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Thread: Camping Stuff

  1. #1

    Camping Stuff

    Last night I dragged out the old tent from the storage area. A 4 man Hillary from Sears nearly 20 years old. Needless to say, not much left at this point. At my ripe old age I don't see myself doing a lot of camping (can you say mini-bar?) but I am thinking about going to my first National this summer. I'm looking for recomendations for both a 2 person tent and a sleeping bag. I don't want to spend tons of money. Hopefully fairly easy to fit on a bike. No, I won't be using it in the Himalayas or in a hurricane. If it can be bought in a discount store, all the better. Summer weight, keeps me dry, enough room to throw my bags in with me and be able to sit upright. Thanks

  2. #2
    maybe use the tent camping service?

  3. #3
    sMiling Voni's Avatar
    Join Date
    Mar 2003
    53 sMiles south of Alpine, TX USA
    Paul and I are very please with our 60 second set up tent:
    Sixty Second Set-Up Dome 2-3 Person Tent
    Item Number: 24450

    And Campmor has a great deal on a light goose down sleeping bag:
    Campmor 45?? Down Lite Tapered Sleeping Bag
    Item Number: 40064

    Then all you'll need is a sleep pad:
    Slumberjack Family Camper Self-Inflating Camping Mat
    Item Number: 64401

    Or you can wait till you get there, go to a local store that sells camping gear and get stuff not designed for packing small. Don't forget a camp chair.

    Camping at the National. The only way to go!
    Live fully. Laugh deeply. Love widely.
    BMW MOA Ambassador / FOM / Roving Forum Moderator/
    Selected Friends of Wile E Coyote/ A Million BMW sMiles

  4. #4
    Join Date
    May 2003
    Manitowoc, Wisconsin
    You could take a short trip to Prairie du Chien and check out the Cabela's that is there. Plus I believe there is a Gander Mountain in LaCrosse. Neither of these places is too far from you.
    F.O.G.Rider, Rounder #6,
    BMWRA Wisconsin Region Rep
    MOA Biergarten co-chair

  5. #5
    Long Gone
    Join Date
    May 2004
    Quad Cities
    [QUOTE=Geoff Miller]If it can be bought in a discount store, all the better./QUOTE]

    Here's what I got...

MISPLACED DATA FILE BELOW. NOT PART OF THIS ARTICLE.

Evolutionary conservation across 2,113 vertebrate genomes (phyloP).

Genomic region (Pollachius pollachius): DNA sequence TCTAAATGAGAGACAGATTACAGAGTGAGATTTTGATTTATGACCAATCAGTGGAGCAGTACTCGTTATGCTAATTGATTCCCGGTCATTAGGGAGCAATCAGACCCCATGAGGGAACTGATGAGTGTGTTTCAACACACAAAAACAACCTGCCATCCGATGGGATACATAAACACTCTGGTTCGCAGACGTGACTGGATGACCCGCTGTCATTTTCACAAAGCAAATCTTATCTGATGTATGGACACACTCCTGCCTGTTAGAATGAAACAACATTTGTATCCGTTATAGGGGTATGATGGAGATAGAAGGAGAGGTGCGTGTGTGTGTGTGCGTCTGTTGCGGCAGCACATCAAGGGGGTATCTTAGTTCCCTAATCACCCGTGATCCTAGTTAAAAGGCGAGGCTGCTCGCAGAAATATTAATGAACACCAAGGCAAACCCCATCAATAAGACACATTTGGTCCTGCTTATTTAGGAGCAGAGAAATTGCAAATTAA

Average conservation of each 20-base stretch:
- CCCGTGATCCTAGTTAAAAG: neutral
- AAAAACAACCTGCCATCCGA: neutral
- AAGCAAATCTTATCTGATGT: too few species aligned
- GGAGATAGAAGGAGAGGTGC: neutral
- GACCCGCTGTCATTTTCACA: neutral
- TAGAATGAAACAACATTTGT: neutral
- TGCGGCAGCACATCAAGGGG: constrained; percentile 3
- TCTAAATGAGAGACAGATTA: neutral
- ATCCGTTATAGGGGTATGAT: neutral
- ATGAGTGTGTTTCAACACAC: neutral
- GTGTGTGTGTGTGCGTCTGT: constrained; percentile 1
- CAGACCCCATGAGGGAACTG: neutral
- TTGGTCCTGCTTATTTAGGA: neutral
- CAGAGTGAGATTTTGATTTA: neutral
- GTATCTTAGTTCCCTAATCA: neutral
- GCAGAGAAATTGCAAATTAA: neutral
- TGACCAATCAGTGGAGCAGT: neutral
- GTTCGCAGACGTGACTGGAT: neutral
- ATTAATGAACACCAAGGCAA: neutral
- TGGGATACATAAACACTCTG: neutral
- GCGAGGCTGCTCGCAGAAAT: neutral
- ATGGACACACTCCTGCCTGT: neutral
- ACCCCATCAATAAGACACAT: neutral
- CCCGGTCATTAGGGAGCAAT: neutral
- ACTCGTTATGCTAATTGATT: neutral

...but I got it at Wal-Mart ($74.97), along with an air mattress and pump. My $25 sleeping bag was from Gander Mountain. The tent is available in a 2-person size, but I like the extra room. I can't make any claims for these items, since I've only camped at one rally (dry, 50-75 degrees) since I got them last year. There won't be any rain at the National this year, anyway - right?

    1973 R75/5, traded in on...
    2004 R1150RT
    1989 Yamaha Razz

  6. #6
    Rally Rat YB in IN's Avatar
    Join Date
    Apr 2003
    Bloomington, Indiana
    Go to your local Wal-Mart and check out their Coleman tents. I've had mine now for three years or so and it does a great job. It should be pretty cheap. At Charleston when all of the North Face and Eureka tents were busting their poles in the tornado, the only damage I had was a wet sleeping bag because I hadn't zipped my flap up. Wal-Mart should also have the other stuff that you need as well at reasonable prices. If you find that you enjoy the whole camping thing, then you can start to spend some of the big bucks on stuff.

  7. #7
    Rally Rat paulsibek's Avatar
    Join Date
    Apr 2004
    near Los Angeles

    Tent Preference

    I have been using Coleman tents for many years.

    They are a good cross between the expensive well made tent and a $29 throw away.

    I prefer a 7 x 7 Sundome and have been in some rotten weather and survived quite well.

    I just bought the new 7 x 7 Sundome with 4 sides of windows and many other upgrades for $35 at the local Sport Chalet. WOW what a nice tent, especially for the money.

    BTW- I heard but have not verified that Coleman makes a lesser tent for Walmart...

    For a slightly bigger tent I highly recomment the 10 x 10 or 12 x 12 Sundome. I spent a night in one (10 x 10) at about 9,000' in a high wind and surprisingly the tent held up.

    I paid $49 for my frst 7 x 7 and have had it for 6 years now.

  8. #8

    A Good Rule of Thumb

    If the tent info says, its a two person tent, then it will sleep one comfortably, if it says it sleeps four consider it a three person tent and so on and so forth.

    And remember to make sure it has the bath tub style bottom.

  9. #9
    Slowpoke & Proud of It! BRADFORDBENN's Avatar
    Join Date
    Mar 2003
    State of Confusion